As improbable as it would seem now, Dover was a throbbing center of dissidents and misfits in its early years, at least from the perspective of the Puritan authorities to the south in Boston.
Nor would I have expected a settlement inland from the ocean to be the one that took root, rather than the companion complex facing the ocean, but the Dutch trading post at Albany, New York, was even further up a river and survived.
There are good reasons that Dover became the center of action north of Salem, Massachusetts, and of Boston further south, not that you were taught any of that in your history classes.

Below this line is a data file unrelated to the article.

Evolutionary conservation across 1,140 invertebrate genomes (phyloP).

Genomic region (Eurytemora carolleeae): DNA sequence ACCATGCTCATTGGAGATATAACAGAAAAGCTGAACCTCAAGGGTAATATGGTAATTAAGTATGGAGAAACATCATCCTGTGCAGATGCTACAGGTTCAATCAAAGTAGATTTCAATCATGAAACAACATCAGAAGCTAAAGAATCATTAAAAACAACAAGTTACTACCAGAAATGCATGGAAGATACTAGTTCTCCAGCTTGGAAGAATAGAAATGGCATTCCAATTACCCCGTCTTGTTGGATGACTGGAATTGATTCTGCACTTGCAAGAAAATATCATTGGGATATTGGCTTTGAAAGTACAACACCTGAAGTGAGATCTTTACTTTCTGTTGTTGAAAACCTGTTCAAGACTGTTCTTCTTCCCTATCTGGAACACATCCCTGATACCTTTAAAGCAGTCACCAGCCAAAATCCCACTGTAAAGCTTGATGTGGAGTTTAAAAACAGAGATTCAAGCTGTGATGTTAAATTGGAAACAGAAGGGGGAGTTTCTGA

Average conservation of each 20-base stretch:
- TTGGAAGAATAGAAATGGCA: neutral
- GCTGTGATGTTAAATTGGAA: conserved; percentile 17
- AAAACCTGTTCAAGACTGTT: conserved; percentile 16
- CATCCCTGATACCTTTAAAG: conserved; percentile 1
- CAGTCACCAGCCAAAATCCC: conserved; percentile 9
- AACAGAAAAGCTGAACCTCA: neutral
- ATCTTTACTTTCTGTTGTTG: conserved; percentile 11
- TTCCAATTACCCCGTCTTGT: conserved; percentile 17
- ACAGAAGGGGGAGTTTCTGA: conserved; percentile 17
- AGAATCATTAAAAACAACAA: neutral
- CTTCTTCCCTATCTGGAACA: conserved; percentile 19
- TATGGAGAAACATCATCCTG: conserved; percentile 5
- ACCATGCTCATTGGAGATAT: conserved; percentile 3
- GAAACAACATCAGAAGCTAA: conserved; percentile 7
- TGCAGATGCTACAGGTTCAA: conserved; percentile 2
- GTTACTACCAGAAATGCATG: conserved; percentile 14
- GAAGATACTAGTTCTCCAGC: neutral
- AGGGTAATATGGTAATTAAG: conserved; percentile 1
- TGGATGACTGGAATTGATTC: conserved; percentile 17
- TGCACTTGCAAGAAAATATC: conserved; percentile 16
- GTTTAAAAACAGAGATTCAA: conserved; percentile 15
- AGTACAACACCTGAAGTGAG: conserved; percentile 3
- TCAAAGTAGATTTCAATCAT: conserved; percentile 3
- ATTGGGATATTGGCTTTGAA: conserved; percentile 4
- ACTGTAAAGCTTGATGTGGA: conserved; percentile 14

I have to admit, it’s taken a while for the fact to sink in. Dover was the heart of the New Hampshire province, not that we see that today. Still, the roots remain.
My book, Quaking Dover, looks at the history from a minority viewpoint that leaves most of the last 200 years pretty wide open. Yes, there’s so much more to examine and include in the full picture leading to the rebirth of the community in recent years.
But what I’ve found is still pretty remarkable.
To think, it was such a humble and audacious start 400 years ago and counting.
It’s gonna be a big year!